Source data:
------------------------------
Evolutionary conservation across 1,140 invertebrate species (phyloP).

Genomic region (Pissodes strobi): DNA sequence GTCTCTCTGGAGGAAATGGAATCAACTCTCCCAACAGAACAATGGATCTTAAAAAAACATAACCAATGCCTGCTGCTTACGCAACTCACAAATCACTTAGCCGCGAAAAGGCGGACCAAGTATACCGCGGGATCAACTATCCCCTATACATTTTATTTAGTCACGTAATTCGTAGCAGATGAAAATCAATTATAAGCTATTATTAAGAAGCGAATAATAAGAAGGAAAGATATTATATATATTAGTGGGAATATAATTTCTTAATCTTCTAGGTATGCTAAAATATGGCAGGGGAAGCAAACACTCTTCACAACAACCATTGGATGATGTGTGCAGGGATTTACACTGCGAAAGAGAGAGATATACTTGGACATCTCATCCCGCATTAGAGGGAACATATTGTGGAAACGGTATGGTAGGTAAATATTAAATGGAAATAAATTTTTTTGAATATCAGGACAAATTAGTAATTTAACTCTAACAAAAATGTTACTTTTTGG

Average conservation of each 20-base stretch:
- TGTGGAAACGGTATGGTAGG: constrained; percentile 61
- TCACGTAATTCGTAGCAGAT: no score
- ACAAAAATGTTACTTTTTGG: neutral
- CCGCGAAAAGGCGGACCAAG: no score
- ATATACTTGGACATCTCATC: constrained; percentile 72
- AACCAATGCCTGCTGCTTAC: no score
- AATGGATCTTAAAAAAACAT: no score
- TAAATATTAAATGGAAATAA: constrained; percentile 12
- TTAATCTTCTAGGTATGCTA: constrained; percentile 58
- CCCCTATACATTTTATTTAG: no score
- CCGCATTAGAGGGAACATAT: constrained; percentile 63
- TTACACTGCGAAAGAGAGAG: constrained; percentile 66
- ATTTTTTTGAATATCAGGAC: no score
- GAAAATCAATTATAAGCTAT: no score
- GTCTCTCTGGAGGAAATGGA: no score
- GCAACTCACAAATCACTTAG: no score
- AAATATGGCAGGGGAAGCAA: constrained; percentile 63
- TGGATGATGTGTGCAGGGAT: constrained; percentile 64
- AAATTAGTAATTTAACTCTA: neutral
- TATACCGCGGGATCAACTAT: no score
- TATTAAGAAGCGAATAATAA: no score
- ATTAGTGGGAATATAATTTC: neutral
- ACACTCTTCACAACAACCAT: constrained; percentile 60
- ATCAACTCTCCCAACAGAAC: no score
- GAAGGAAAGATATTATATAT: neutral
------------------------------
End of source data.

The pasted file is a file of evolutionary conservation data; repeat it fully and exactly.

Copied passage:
Evolutionary conservation across 1,140 invertebrate species (phyloP).

Genomic region (Pissodes strobi): DNA sequence GTCTCTCTGGAGGAAATGGAATCAACTCTCCCAACAGAACAATGGATCTTAAAAAAACATAACCAATGCCTGCTGCTTACGCAACTCACAAATCACTTAGCCGCGAAAAGGCGGACCAAGTATACCGCGGGATCAACTATCCCCTATACATTTTATTTAGTCACGTAATTCGTAGCAGATGAAAATCAATTATAAGCTATTATTAAGAAGCGAATAATAAGAAGGAAAGATATTATATATATTAGTGGGAATATAATTTCTTAATCTTCTAGGTATGCTAAAATATGGCAGGGGAAGCAAACACTCTTCACAACAACCATTGGATGATGTGTGCAGGGATTTACACTGCGAAAGAGAGAGATATACTTGGACATCTCATCCCGCATTAGAGGGAACATATTGTGGAAACGGTATGGTAGGTAAATATTAAATGGAAATAAATTTTTTTGAATATCAGGACAAATTAGTAATTTAACTCTAACAAAAATGTTACTTTTTGG

Average conservation of each 20-base stretch:
- TGTGGAAACGGTATGGTAGG: constrained; percentile 61
- TCACGTAATTCGTAGCAGAT: no score
- ACAAAAATGTTACTTTTTGG: neutral
- CCGCGAAAAGGCGGACCAAG: no score
- ATATACTTGGACATCTCATC: constrained; percentile 72
- AACCAATGCCTGCTGCTTAC: no score
- AATGGATCTTAAAAAAACAT: no score
- TAAATATTAAATGGAAATAA: constrained; percentile 12
- TTAATCTTCTAGGTATGCTA: constrained; percentile 58
- CCCCTATACATTTTATTTAG: no score
- CCGCATTAGAGGGAACATAT: constrained; percentile 63
- TTACACTGCGAAAGAGAGAG: constrained; percentile 66
- ATTTTTTTGAATATCAGGAC: no score
- GAAAATCAATTATAAGCTAT: no score
- GTCTCTCTGGAGGAAATGGA: no score
- GCAACTCACAAATCACTTAG: no score
- AAATATGGCAGGGGAAGCAA: constrained; percentile 63
- TGGATGATGTGTGCAGGGAT: constrained; percentile 64
- AAATTAGTAATTTAACTCTA: neutral
- TATACCGCGGGATCAACTAT: no score
- TATTAAGAAGCGAATAATAA: no score
- ATTAGTGGGAATATAATTTC: neutral
- ACACTCTTCACAACAACCAT: constrained; percentile 60
- ATCAACTCTCCCAACAGAAC: no score
- GAAGGAAAGATATTATATAT: neutral